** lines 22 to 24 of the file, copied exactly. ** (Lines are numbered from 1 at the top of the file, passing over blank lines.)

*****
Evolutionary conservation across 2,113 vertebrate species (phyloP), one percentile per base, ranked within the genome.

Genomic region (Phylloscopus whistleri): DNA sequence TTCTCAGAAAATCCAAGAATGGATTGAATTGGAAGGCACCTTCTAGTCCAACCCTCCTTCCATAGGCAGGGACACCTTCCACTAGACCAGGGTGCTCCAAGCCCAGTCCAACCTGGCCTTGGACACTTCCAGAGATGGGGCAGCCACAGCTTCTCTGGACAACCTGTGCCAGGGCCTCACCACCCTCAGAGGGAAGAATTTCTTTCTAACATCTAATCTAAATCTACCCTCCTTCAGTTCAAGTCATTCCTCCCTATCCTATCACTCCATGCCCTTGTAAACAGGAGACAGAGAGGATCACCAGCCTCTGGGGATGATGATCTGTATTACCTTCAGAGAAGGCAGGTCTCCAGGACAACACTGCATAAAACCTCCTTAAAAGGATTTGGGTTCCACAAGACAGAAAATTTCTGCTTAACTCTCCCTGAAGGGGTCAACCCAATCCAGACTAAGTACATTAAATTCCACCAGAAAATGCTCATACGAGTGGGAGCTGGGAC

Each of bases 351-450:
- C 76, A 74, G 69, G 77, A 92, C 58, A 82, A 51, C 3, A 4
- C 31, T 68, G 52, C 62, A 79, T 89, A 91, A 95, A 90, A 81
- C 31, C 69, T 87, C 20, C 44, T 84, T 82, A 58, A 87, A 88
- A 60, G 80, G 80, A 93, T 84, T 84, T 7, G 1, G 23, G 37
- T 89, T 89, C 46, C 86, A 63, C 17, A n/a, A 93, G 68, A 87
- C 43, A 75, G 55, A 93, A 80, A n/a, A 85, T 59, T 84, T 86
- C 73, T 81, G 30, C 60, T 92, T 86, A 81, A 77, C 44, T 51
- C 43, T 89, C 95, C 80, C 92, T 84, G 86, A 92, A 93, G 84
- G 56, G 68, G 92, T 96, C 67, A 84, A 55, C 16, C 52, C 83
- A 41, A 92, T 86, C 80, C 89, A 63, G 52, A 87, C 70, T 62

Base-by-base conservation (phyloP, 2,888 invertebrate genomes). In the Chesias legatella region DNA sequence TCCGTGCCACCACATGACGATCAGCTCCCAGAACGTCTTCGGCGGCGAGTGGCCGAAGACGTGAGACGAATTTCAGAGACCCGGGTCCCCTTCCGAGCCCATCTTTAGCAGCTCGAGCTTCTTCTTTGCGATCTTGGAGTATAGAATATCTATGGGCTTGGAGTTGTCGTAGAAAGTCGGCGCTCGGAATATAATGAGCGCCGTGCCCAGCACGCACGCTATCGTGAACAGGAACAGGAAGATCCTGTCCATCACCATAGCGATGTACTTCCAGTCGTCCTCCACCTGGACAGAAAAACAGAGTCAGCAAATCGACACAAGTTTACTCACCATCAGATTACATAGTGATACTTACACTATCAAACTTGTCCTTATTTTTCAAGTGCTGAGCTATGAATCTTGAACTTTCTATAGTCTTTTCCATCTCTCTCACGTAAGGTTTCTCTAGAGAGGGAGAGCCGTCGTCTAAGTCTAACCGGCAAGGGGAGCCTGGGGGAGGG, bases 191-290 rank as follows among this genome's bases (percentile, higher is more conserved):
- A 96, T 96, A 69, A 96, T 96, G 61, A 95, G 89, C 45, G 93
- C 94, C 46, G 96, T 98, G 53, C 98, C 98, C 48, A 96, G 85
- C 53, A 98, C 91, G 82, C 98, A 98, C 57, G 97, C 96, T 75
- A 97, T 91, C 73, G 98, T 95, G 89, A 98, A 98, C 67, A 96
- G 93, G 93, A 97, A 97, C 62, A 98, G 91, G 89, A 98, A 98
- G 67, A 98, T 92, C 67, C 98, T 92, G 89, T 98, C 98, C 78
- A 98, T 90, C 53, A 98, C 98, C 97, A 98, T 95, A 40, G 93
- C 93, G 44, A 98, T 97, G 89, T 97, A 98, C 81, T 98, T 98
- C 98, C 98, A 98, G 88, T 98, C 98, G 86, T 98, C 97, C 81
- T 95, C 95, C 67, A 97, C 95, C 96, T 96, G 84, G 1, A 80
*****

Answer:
- C 93, G 44, A 98, T 97, G 89, T 97, A 98, C 81, T 98, T 98
- C 98, C 98, A 98, G 88, T 98, C 98, G 86, T 98, C 97, C 81
- T 95, C 95, C 67, A 97, C 95, C 96, T 96, G 84, G 1, A 80